An income tax refund is not free money

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A total of 58.3 million income tax returns have been filed in assessment year 2022-23 up to 31 July. In assessment year 2022-23, returns for the income earned during the financial year 2021-22 are to be filed. Interestingly, 7.24 million or around one-eighth of the total returns were filed on 31 July, the last day for filing. In fact, a press release put out by the ministry of finance on 1 August pointed out: “The e-filing portal…set… benchmarks on 31st July, 2022 including – highest per second rate of ITR filing: 570 (at 4:29:30 pm), highest per minute rate of ITR filing: 9,573 (at 7:44 pm), and the highest per hour rate of ITR filing: 5,17,030, between 5 PM to 6 PM.”

These records tell us several things.

First, after several years of problems, the income tax filing system seems to have finally sorted itself out. The system has come a long way from around a decade and a half back when it was launched. In the initial days, anyone could hack into anyone else’s income tax account as long as they had access to some basic information like the PAN and date of birth. Second, the fact that nearly one-eight of the filings happened on the last day tells us that many tax return filers were confident and if not they were at least hoping that the government would extend the last date as it has over the last few years.

It’s a good thing that the government did not extend the last date given that it makes those who filed their return on time look stupid. And that shouldn’t be the idea. In fact, extending the last date during the peak of the covid pandemic made sense, but there was no logic to doing that this time around, especially when the website wasn’t breaking down.

The question is why do people delay filing their income-tax returns. The answer perhaps lies in the fact that many of us take our money management decisions very lightly. While we may spend weeks at end pondering over which mobile phone to buy, where to take a holiday, etc., decisions regarding money management which do not provide the same kind of thrill that decisions regarding spending money do tend to get postponed.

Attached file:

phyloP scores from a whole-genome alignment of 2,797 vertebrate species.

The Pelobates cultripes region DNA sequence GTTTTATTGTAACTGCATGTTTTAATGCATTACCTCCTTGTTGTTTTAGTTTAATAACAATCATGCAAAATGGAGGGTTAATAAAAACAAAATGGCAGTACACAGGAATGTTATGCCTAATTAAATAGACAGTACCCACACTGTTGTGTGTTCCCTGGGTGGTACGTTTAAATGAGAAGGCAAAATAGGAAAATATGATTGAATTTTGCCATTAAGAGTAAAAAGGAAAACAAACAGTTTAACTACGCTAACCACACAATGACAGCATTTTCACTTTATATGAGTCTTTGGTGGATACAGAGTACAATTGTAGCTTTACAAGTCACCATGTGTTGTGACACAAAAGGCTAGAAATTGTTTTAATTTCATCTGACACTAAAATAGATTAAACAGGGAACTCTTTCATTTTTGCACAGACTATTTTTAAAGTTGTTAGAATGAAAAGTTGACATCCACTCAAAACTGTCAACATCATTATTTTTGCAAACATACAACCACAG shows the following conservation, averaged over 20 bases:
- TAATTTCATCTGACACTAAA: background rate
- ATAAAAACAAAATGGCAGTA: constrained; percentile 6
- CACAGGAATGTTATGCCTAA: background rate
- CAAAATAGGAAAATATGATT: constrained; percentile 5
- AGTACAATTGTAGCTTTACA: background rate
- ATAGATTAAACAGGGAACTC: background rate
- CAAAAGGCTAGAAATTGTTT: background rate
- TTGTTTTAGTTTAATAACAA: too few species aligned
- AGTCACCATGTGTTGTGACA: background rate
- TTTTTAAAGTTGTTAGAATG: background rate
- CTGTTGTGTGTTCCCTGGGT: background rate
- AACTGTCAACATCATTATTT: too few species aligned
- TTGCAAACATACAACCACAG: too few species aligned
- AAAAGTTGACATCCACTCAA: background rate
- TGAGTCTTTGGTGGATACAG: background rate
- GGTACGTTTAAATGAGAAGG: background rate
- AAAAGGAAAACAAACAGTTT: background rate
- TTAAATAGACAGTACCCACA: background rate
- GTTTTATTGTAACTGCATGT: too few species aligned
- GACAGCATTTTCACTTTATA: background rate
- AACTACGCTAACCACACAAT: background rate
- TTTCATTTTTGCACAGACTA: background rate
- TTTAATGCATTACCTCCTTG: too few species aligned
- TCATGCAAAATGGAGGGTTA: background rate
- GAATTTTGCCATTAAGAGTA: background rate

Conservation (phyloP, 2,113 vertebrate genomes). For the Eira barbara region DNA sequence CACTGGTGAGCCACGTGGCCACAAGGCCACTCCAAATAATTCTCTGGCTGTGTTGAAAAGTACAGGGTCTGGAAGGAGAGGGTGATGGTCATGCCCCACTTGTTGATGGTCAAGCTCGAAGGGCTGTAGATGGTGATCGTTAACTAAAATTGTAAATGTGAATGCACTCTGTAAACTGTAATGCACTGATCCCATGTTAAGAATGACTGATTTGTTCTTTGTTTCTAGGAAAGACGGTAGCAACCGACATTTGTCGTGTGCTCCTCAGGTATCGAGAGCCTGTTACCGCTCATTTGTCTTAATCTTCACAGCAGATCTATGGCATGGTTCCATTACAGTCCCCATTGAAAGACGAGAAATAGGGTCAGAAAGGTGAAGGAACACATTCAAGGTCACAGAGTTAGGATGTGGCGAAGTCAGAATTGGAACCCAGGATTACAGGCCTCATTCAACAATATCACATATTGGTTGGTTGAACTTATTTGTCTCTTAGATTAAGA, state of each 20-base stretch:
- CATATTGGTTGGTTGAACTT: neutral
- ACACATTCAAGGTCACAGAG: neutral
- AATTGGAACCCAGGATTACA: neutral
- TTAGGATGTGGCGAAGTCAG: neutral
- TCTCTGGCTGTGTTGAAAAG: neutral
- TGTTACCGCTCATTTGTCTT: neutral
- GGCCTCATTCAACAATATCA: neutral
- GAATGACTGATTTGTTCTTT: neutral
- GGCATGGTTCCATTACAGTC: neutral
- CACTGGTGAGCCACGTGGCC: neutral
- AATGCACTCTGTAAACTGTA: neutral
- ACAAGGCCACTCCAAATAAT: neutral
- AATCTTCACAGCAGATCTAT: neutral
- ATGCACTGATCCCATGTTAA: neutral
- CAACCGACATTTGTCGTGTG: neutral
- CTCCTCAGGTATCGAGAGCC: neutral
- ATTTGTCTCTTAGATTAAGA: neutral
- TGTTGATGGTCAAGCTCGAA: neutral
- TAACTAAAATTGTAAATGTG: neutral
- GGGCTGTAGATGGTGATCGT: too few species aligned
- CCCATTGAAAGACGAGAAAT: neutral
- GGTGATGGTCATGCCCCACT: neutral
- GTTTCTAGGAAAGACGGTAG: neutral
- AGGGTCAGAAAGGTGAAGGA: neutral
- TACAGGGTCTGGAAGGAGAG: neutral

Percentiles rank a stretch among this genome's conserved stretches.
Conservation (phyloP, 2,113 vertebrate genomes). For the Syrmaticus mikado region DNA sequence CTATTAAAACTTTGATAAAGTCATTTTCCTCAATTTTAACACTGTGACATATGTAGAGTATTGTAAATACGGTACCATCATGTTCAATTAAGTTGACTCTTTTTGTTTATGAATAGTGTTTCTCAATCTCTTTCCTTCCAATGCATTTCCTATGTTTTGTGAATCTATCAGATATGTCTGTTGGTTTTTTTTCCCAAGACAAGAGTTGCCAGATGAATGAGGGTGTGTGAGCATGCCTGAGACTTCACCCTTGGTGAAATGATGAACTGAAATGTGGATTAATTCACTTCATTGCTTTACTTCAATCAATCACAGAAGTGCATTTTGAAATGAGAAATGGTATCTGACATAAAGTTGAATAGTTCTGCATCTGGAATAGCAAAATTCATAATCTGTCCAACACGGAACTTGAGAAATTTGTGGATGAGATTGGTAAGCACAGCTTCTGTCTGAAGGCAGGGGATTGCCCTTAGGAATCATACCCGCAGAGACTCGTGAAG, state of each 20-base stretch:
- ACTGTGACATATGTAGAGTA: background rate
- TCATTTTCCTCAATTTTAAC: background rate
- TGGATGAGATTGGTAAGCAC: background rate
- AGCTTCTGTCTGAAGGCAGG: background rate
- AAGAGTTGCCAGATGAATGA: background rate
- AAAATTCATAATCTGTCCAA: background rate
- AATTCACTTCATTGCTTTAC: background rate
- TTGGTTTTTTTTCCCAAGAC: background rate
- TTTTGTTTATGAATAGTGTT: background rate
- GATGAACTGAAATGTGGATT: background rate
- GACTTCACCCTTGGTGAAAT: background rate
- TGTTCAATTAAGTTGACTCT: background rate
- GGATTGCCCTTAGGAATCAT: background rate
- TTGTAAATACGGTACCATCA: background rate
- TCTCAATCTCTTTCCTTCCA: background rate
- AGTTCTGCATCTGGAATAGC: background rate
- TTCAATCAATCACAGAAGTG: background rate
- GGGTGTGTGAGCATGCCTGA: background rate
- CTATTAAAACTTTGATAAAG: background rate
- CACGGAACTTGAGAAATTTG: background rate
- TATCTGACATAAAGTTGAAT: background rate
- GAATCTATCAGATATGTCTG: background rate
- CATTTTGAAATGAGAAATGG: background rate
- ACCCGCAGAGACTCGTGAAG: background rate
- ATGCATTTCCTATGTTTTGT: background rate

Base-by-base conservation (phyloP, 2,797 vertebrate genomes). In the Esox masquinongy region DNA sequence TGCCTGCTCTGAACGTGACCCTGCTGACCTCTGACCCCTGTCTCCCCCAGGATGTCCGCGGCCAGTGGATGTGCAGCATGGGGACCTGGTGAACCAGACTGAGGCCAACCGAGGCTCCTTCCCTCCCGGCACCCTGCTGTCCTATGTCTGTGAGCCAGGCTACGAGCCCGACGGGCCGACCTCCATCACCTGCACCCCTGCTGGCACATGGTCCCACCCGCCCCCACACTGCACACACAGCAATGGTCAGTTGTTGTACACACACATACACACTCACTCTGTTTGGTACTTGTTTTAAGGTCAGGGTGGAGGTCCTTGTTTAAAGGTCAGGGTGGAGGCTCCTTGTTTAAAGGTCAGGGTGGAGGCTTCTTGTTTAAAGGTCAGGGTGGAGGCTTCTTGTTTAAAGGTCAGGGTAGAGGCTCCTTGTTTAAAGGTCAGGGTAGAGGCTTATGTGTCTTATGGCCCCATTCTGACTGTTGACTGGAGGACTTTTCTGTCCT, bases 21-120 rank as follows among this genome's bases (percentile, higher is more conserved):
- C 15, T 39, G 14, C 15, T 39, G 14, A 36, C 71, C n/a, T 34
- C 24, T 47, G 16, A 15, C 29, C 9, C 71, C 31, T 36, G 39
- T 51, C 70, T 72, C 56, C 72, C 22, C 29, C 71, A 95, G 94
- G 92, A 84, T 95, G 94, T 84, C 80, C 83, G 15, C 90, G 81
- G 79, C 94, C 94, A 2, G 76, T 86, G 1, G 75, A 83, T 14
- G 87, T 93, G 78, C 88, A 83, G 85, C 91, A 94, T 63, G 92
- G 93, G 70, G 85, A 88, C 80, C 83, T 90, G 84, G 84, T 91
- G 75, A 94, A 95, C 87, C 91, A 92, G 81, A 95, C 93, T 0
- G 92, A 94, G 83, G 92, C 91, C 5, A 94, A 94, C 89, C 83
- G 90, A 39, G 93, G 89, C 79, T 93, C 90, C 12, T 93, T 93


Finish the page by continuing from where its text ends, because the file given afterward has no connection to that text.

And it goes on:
A good example of this is the fact that many people get around to making their tax saving investments only in March, when they have the whole year to do so. In the process, they end up burning their fingers and investing in the wrong product. Similarly, from the end of the financial year in March to end July, there is more than enough time to file the income tax return. In case of the salaried, Form 16 is not immediately available. But by early to mid-June, it does become available in most cases. That still leaves a minimum of six to eight weeks to file the return. Nonetheless, many people end up postponing it to the very end. This also stems from the fact that in many cases people have very little understanding of how the income tax system works in their specific cases. Things can get complicated on this front, but for individuals at the beginning of their career who largely make money through their salaries, they are quite simple. Hence, it makes sense to have a basic understanding of taxes as soon as one starts one’s career. Over the years, as the income increases and the system gets complicated due to different kinds of incomes being earned, things can always be learnt incrementally. Even after hiring a chartered accountant (CA) to file the tax return, there is no harm in understanding how the system works. For one, even CAs make mistakes.

Finally, now that the income tax returns have been filed, income tax refunds will start coming in. In their minds, many people treat this as free money and like to blow it up. But the fact of the matter is that it is basically a delayed income. For the salaried, it is a deferred payment of salary. Or to put it simply, it is your hard-earned money being returned to you. Hence, treat it like you would treat your salary income or your business income and not like free money.

Vivek Kaul is the author of Bad Money.

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